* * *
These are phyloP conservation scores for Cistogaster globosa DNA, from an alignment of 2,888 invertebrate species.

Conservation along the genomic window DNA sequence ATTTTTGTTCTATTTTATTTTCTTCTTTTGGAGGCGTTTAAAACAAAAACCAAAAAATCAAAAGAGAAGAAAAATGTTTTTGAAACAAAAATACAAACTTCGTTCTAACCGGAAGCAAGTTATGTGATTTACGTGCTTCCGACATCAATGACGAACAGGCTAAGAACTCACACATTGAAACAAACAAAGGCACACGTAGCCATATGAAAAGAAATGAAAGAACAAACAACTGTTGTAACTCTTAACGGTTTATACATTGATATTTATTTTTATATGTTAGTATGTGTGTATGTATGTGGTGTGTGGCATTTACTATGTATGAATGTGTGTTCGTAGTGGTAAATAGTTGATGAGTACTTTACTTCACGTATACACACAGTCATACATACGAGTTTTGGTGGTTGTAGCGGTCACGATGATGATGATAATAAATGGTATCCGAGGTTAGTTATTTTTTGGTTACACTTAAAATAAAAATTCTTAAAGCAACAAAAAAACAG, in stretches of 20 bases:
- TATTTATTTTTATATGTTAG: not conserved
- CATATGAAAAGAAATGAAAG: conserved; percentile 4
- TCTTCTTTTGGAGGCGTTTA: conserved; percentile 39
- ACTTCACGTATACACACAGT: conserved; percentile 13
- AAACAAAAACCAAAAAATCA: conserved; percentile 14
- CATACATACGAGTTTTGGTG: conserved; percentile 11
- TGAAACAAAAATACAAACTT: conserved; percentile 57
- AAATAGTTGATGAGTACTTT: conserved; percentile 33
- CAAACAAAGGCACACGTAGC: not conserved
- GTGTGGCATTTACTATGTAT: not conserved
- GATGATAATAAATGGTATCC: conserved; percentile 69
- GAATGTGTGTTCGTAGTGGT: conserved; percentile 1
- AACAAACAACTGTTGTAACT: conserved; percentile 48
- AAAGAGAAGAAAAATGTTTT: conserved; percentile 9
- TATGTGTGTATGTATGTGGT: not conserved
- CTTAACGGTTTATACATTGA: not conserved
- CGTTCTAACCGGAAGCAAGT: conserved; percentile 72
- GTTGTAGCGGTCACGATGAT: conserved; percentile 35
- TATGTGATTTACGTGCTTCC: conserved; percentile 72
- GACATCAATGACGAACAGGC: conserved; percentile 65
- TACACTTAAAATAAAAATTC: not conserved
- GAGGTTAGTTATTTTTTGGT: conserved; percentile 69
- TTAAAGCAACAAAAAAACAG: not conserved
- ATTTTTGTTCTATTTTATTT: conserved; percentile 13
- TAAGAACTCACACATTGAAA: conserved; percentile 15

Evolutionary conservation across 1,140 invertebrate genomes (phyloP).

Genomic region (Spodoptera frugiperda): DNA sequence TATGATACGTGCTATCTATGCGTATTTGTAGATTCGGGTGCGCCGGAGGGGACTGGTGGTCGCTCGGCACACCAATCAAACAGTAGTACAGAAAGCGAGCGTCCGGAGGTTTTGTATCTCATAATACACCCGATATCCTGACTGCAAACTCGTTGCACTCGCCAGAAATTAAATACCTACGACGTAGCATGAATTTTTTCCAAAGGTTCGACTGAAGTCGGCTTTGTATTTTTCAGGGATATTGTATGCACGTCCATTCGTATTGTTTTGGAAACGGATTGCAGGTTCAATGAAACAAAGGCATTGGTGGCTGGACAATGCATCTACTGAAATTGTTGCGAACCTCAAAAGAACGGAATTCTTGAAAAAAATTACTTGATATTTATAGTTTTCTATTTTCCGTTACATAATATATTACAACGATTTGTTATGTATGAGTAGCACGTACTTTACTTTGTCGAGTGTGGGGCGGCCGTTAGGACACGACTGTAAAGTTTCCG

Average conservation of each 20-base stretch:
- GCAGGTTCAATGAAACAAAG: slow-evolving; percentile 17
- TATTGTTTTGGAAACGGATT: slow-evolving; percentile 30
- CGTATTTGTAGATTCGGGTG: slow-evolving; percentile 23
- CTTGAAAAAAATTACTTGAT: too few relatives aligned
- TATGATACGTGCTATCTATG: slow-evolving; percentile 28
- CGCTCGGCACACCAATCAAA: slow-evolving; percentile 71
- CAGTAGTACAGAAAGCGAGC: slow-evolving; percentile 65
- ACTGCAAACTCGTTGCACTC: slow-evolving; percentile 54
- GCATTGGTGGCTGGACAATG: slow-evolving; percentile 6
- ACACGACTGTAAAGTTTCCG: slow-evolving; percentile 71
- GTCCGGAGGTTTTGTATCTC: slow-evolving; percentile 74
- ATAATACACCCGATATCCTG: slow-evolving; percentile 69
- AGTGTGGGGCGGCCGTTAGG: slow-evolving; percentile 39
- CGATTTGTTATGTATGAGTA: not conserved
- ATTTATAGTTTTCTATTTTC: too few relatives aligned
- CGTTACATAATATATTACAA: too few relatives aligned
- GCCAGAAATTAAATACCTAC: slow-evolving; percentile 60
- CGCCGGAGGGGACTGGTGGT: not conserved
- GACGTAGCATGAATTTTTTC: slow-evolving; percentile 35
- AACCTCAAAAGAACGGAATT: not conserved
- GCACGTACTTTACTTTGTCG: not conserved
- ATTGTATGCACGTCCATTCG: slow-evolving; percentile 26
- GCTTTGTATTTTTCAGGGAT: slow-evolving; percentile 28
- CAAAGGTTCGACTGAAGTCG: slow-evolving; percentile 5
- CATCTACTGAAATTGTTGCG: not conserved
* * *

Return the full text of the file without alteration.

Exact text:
These are phyloP conservation scores for Cistogaster globosa DNA, from an alignment of 2,888 invertebrate species.

Conservation along the genomic window DNA sequence ATTTTTGTTCTATTTTATTTTCTTCTTTTGGAGGCGTTTAAAACAAAAACCAAAAAATCAAAAGAGAAGAAAAATGTTTTTGAAACAAAAATACAAACTTCGTTCTAACCGGAAGCAAGTTATGTGATTTACGTGCTTCCGACATCAATGACGAACAGGCTAAGAACTCACACATTGAAACAAACAAAGGCACACGTAGCCATATGAAAAGAAATGAAAGAACAAACAACTGTTGTAACTCTTAACGGTTTATACATTGATATTTATTTTTATATGTTAGTATGTGTGTATGTATGTGGTGTGTGGCATTTACTATGTATGAATGTGTGTTCGTAGTGGTAAATAGTTGATGAGTACTTTACTTCACGTATACACACAGTCATACATACGAGTTTTGGTGGTTGTAGCGGTCACGATGATGATGATAATAAATGGTATCCGAGGTTAGTTATTTTTTGGTTACACTTAAAATAAAAATTCTTAAAGCAACAAAAAAACAG, in stretches of 20 bases:
- TATTTATTTTTATATGTTAG: not conserved
- CATATGAAAAGAAATGAAAG: conserved; percentile 4
- TCTTCTTTTGGAGGCGTTTA: conserved; percentile 39
- ACTTCACGTATACACACAGT: conserved; percentile 13
- AAACAAAAACCAAAAAATCA: conserved; percentile 14
- CATACATACGAGTTTTGGTG: conserved; percentile 11
- TGAAACAAAAATACAAACTT: conserved; percentile 57
- AAATAGTTGATGAGTACTTT: conserved; percentile 33
- CAAACAAAGGCACACGTAGC: not conserved
- GTGTGGCATTTACTATGTAT: not conserved
- GATGATAATAAATGGTATCC: conserved; percentile 69
- GAATGTGTGTTCGTAGTGGT: conserved; percentile 1
- AACAAACAACTGTTGTAACT: conserved; percentile 48
- AAAGAGAAGAAAAATGTTTT: conserved; percentile 9
- TATGTGTGTATGTATGTGGT: not conserved
- CTTAACGGTTTATACATTGA: not conserved
- CGTTCTAACCGGAAGCAAGT: conserved; percentile 72
- GTTGTAGCGGTCACGATGAT: conserved; percentile 35
- TATGTGATTTACGTGCTTCC: conserved; percentile 72
- GACATCAATGACGAACAGGC: conserved; percentile 65
- TACACTTAAAATAAAAATTC: not conserved
- GAGGTTAGTTATTTTTTGGT: conserved; percentile 69
- TTAAAGCAACAAAAAAACAG: not conserved
- ATTTTTGTTCTATTTTATTT: conserved; percentile 13
- TAAGAACTCACACATTGAAA: conserved; percentile 15

Evolutionary conservation across 1,140 invertebrate genomes (phyloP).

Genomic region (Spodoptera frugiperda): DNA sequence TATGATACGTGCTATCTATGCGTATTTGTAGATTCGGGTGCGCCGGAGGGGACTGGTGGTCGCTCGGCACACCAATCAAACAGTAGTACAGAAAGCGAGCGTCCGGAGGTTTTGTATCTCATAATACACCCGATATCCTGACTGCAAACTCGTTGCACTCGCCAGAAATTAAATACCTACGACGTAGCATGAATTTTTTCCAAAGGTTCGACTGAAGTCGGCTTTGTATTTTTCAGGGATATTGTATGCACGTCCATTCGTATTGTTTTGGAAACGGATTGCAGGTTCAATGAAACAAAGGCATTGGTGGCTGGACAATGCATCTACTGAAATTGTTGCGAACCTCAAAAGAACGGAATTCTTGAAAAAAATTACTTGATATTTATAGTTTTCTATTTTCCGTTACATAATATATTACAACGATTTGTTATGTATGAGTAGCACGTACTTTACTTTGTCGAGTGTGGGGCGGCCGTTAGGACACGACTGTAAAGTTTCCG

Average conservation of each 20-base stretch:
- GCAGGTTCAATGAAACAAAG: slow-evolving; percentile 17
- TATTGTTTTGGAAACGGATT: slow-evolving; percentile 30
- CGTATTTGTAGATTCGGGTG: slow-evolving; percentile 23
- CTTGAAAAAAATTACTTGAT: too few relatives aligned
- TATGATACGTGCTATCTATG: slow-evolving; percentile 28
- CGCTCGGCACACCAATCAAA: slow-evolving; percentile 71
- CAGTAGTACAGAAAGCGAGC: slow-evolving; percentile 65
- ACTGCAAACTCGTTGCACTC: slow-evolving; percentile 54
- GCATTGGTGGCTGGACAATG: slow-evolving; percentile 6
- ACACGACTGTAAAGTTTCCG: slow-evolving; percentile 71
- GTCCGGAGGTTTTGTATCTC: slow-evolving; percentile 74
- ATAATACACCCGATATCCTG: slow-evolving; percentile 69
- AGTGTGGGGCGGCCGTTAGG: slow-evolving; percentile 39
- CGATTTGTTATGTATGAGTA: not conserved
- ATTTATAGTTTTCTATTTTC: too few relatives aligned
- CGTTACATAATATATTACAA: too few relatives aligned
- GCCAGAAATTAAATACCTAC: slow-evolving; percentile 60
- CGCCGGAGGGGACTGGTGGT: not conserved
- GACGTAGCATGAATTTTTTC: slow-evolving; percentile 35
- AACCTCAAAAGAACGGAATT: not conserved
- GCACGTACTTTACTTTGTCG: not conserved
- ATTGTATGCACGTCCATTCG: slow-evolving; percentile 26
- GCTTTGTATTTTTCAGGGAT: slow-evolving; percentile 28
- CAAAGGTTCGACTGAAGTCG: slow-evolving; percentile 5
- CATCTACTGAAATTGTTGCG: not conserved